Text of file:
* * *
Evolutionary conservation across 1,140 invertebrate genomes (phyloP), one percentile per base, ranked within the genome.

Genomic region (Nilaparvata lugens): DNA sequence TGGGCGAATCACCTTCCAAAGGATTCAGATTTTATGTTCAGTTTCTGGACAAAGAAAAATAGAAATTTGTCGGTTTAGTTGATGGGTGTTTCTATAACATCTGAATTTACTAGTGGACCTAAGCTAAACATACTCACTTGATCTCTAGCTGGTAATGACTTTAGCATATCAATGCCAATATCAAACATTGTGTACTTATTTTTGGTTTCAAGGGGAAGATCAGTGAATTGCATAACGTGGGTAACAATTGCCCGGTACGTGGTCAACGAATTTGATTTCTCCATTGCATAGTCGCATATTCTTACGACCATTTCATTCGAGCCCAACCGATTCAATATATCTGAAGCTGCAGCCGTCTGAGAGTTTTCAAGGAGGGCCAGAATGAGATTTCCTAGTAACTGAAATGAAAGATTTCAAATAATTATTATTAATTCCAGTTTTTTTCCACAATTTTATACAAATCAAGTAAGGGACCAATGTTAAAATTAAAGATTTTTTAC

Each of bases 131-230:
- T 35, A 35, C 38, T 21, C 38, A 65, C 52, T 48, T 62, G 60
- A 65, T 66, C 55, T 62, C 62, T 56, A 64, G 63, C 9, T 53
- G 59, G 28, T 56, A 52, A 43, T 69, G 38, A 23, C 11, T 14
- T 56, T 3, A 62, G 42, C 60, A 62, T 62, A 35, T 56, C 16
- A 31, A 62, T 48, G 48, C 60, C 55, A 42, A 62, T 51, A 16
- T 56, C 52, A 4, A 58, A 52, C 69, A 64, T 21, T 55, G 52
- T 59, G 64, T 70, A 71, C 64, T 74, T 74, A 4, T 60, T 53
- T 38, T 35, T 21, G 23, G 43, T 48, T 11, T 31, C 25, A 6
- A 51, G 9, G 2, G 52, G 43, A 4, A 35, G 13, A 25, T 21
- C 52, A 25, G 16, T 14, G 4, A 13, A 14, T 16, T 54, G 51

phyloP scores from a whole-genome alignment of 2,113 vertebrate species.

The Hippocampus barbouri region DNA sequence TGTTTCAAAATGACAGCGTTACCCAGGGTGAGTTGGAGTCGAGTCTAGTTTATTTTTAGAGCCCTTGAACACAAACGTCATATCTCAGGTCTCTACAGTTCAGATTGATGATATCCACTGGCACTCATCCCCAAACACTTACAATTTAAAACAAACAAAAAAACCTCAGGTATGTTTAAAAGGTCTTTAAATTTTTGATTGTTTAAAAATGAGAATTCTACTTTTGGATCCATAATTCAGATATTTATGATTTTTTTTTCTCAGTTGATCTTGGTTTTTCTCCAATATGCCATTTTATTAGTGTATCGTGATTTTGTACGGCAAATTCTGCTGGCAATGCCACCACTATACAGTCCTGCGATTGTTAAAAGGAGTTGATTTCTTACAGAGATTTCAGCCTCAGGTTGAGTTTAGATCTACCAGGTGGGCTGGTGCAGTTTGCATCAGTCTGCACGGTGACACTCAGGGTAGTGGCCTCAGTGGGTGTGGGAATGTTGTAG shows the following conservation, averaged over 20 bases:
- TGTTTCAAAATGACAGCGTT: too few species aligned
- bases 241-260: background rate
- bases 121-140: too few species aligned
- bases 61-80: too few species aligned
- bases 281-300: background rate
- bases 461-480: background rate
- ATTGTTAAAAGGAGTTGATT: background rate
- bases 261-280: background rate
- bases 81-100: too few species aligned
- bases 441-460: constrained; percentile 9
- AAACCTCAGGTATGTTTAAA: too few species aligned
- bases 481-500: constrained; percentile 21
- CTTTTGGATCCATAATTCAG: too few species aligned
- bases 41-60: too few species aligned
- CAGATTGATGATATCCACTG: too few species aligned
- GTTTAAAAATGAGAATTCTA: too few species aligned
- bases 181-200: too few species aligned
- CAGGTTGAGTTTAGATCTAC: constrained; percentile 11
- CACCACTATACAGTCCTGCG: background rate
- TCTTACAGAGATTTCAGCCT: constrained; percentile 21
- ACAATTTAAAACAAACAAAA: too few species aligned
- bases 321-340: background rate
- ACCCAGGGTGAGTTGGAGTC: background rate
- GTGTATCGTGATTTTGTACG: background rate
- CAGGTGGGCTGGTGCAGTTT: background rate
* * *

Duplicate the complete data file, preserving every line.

Evolutionary conservation across 1,140 invertebrate genomes (phyloP), one percentile per base, ranked within the genome.

Genomic region (Nilaparvata lugens): DNA sequence TGGGCGAATCACCTTCCAAAGGATTCAGATTTTATGTTCAGTTTCTGGACAAAGAAAAATAGAAATTTGTCGGTTTAGTTGATGGGTGTTTCTATAACATCTGAATTTACTAGTGGACCTAAGCTAAACATACTCACTTGATCTCTAGCTGGTAATGACTTTAGCATATCAATGCCAATATCAAACATTGTGTACTTATTTTTGGTTTCAAGGGGAAGATCAGTGAATTGCATAACGTGGGTAACAATTGCCCGGTACGTGGTCAACGAATTTGATTTCTCCATTGCATAGTCGCATATTCTTACGACCATTTCATTCGAGCCCAACCGATTCAATATATCTGAAGCTGCAGCCGTCTGAGAGTTTTCAAGGAGGGCCAGAATGAGATTTCCTAGTAACTGAAATGAAAGATTTCAAATAATTATTATTAATTCCAGTTTTTTTCCACAATTTTATACAAATCAAGTAAGGGACCAATGTTAAAATTAAAGATTTTTTAC

Each of bases 131-230:
- T 35, A 35, C 38, T 21, C 38, A 65, C 52, T 48, T 62, G 60
- A 65, T 66, C 55, T 62, C 62, T 56, A 64, G 63, C 9, T 53
- G 59, G 28, T 56, A 52, A 43, T 69, G 38, A 23, C 11, T 14
- T 56, T 3, A 62, G 42, C 60, A 62, T 62, A 35, T 56, C 16
- A 31, A 62, T 48, G 48, C 60, C 55, A 42, A 62, T 51, A 16
- T 56, C 52, A 4, A 58, A 52, C 69, A 64, T 21, T 55, G 52
- T 59, G 64, T 70, A 71, C 64, T 74, T 74, A 4, T 60, T 53
- T 38, T 35, T 21, G 23, G 43, T 48, T 11, T 31, C 25, A 6
- A 51, G 9, G 2, G 52, G 43, A 4, A 35, G 13, A 25, T 21
- C 52, A 25, G 16, T 14, G 4, A 13, A 14, T 16, T 54, G 51

phyloP scores from a whole-genome alignment of 2,113 vertebrate species.

The Hippocampus barbouri region DNA sequence TGTTTCAAAATGACAGCGTTACCCAGGGTGAGTTGGAGTCGAGTCTAGTTTATTTTTAGAGCCCTTGAACACAAACGTCATATCTCAGGTCTCTACAGTTCAGATTGATGATATCCACTGGCACTCATCCCCAAACACTTACAATTTAAAACAAACAAAAAAACCTCAGGTATGTTTAAAAGGTCTTTAAATTTTTGATTGTTTAAAAATGAGAATTCTACTTTTGGATCCATAATTCAGATATTTATGATTTTTTTTTCTCAGTTGATCTTGGTTTTTCTCCAATATGCCATTTTATTAGTGTATCGTGATTTTGTACGGCAAATTCTGCTGGCAATGCCACCACTATACAGTCCTGCGATTGTTAAAAGGAGTTGATTTCTTACAGAGATTTCAGCCTCAGGTTGAGTTTAGATCTACCAGGTGGGCTGGTGCAGTTTGCATCAGTCTGCACGGTGACACTCAGGGTAGTGGCCTCAGTGGGTGTGGGAATGTTGTAG shows the following conservation, averaged over 20 bases:
- TGTTTCAAAATGACAGCGTT: too few species aligned
- bases 241-260: background rate
- bases 121-140: too few species aligned
- bases 61-80: too few species aligned
- bases 281-300: background rate
- bases 461-480: background rate
- ATTGTTAAAAGGAGTTGATT: background rate
- bases 261-280: background rate
- bases 81-100: too few species aligned
- bases 441-460: constrained; percentile 9
- AAACCTCAGGTATGTTTAAA: too few species aligned
- bases 481-500: constrained; percentile 21
- CTTTTGGATCCATAATTCAG: too few species aligned
- bases 41-60: too few species aligned
- CAGATTGATGATATCCACTG: too few species aligned
- GTTTAAAAATGAGAATTCTA: too few species aligned
- bases 181-200: too few species aligned
- CAGGTTGAGTTTAGATCTAC: constrained; percentile 11
- CACCACTATACAGTCCTGCG: background rate
- TCTTACAGAGATTTCAGCCT: constrained; percentile 21
- ACAATTTAAAACAAACAAAA: too few species aligned
- bases 321-340: background rate
- ACCCAGGGTGAGTTGGAGTC: background rate
- GTGTATCGTGATTTTGTACG: background rate
- CAGGTGGGCTGGTGCAGTTT: background rate